Daylight Saving Time is coming: Get ready to spring forward this weekend


Spring forward

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It's nearly spring, and that's great. But it also means Daylight Saving Time returns. This Sunday at 2 a.m. we spring forward, losing one hour of sleep but gaining more sunlit hours after work or school.

According to the National Sleep Foundation (NSF), many people sleep an average of 40 minutes less after Daylight Saving Time returns. It's especially annoying for those who don't get the recommended seven hours of sleep.

That's why the NSF recommends you plan ahead to avoid being sleepy. Make it a lazy Sunday: sleep in and then take a nap in the afternoon for good measure. It will make getting up Monday morning much easier.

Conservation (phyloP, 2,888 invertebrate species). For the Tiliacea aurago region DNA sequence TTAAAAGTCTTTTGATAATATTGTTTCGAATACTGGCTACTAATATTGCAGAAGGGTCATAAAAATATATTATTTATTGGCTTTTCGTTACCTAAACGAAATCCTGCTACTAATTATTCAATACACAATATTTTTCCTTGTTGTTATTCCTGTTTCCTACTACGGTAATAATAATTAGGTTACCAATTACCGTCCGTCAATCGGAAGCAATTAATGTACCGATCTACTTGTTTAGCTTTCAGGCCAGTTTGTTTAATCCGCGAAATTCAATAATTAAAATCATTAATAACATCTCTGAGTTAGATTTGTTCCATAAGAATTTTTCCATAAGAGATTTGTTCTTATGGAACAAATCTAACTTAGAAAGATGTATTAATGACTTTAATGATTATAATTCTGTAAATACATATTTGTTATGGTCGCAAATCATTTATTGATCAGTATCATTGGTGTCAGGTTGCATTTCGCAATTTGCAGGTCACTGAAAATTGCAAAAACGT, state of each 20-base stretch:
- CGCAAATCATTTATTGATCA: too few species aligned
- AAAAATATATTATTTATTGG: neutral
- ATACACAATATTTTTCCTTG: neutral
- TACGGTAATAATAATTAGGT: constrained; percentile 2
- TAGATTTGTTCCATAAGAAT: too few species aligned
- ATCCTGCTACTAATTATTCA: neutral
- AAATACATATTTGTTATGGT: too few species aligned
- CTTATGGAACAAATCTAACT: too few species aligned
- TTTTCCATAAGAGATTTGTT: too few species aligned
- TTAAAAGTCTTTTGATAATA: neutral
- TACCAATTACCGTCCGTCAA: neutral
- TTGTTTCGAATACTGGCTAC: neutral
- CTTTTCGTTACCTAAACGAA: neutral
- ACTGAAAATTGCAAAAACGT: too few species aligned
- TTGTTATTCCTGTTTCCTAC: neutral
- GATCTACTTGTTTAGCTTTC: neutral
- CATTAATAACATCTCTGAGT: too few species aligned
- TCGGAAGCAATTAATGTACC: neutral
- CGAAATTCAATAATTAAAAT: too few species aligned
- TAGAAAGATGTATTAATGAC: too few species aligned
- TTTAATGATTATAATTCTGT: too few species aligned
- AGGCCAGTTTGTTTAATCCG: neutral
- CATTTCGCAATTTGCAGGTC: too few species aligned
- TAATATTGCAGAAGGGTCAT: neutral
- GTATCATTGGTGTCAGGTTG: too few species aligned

If you have trouble sleeping, the NSF suggests the following sleep tips:

  • Go to sleep and wake at the same time every day, and avoid spending more time in bed than needed.
  • Use bright light to help manage your "body clock." Avoid bright light in the evening and expose yourself to sunlight in the morning.
  • Use your bedroom only for sleep to strengthen the association between your bed and sleep. It may help to remove work materials, computers and televisions from your bedroom.
  • Select a relaxing bedtime ritual, like a warm bath or listening to calming music.
  • Create a sleep environment that is quiet, dark and cool with a comfortable mattress and pillows.
  • Save your worries for the daytime. If concerns come to mind, write them in a "worry book" so you can address those issues the next day.
  • If you can't sleep, go into another room and do something relaxing until you feel tired.
  • Exercise regularly at any time of the day that feels right for you.

National Sleep Foundation 

Did you know? The National Sleep Foundation is celebrating Sleep Awareness Week, from March 6-13. #7daysforbettersleep